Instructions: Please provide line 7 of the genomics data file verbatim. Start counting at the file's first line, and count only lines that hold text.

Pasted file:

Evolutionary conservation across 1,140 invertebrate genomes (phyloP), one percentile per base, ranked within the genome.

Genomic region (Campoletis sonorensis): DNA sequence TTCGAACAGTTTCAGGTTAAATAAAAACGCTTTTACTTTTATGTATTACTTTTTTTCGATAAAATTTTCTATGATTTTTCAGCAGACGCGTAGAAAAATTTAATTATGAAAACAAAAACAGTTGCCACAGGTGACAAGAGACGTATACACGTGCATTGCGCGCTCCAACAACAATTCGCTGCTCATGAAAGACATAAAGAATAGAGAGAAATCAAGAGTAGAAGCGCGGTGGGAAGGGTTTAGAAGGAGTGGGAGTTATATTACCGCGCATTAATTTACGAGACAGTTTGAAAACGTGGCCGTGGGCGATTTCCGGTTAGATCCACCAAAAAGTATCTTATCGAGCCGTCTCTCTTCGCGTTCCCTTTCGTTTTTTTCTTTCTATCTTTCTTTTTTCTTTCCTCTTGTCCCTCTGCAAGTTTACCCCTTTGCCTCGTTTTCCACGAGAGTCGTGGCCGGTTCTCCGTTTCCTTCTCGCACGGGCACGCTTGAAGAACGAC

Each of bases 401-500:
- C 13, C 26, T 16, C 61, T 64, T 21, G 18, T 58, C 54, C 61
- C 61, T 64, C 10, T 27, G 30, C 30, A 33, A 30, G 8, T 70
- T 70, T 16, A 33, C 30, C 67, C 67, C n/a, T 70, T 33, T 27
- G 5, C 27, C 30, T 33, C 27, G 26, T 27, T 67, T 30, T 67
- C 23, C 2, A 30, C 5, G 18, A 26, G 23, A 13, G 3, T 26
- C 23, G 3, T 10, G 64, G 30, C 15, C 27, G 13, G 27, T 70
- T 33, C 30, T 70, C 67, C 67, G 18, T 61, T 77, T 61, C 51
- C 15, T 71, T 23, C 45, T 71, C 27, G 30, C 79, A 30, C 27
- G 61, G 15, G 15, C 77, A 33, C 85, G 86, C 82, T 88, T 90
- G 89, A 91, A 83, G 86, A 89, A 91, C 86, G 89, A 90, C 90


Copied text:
- G 5, C 27, C 30, T 33, C 27, G 26, T 27, T 67, T 30, T 67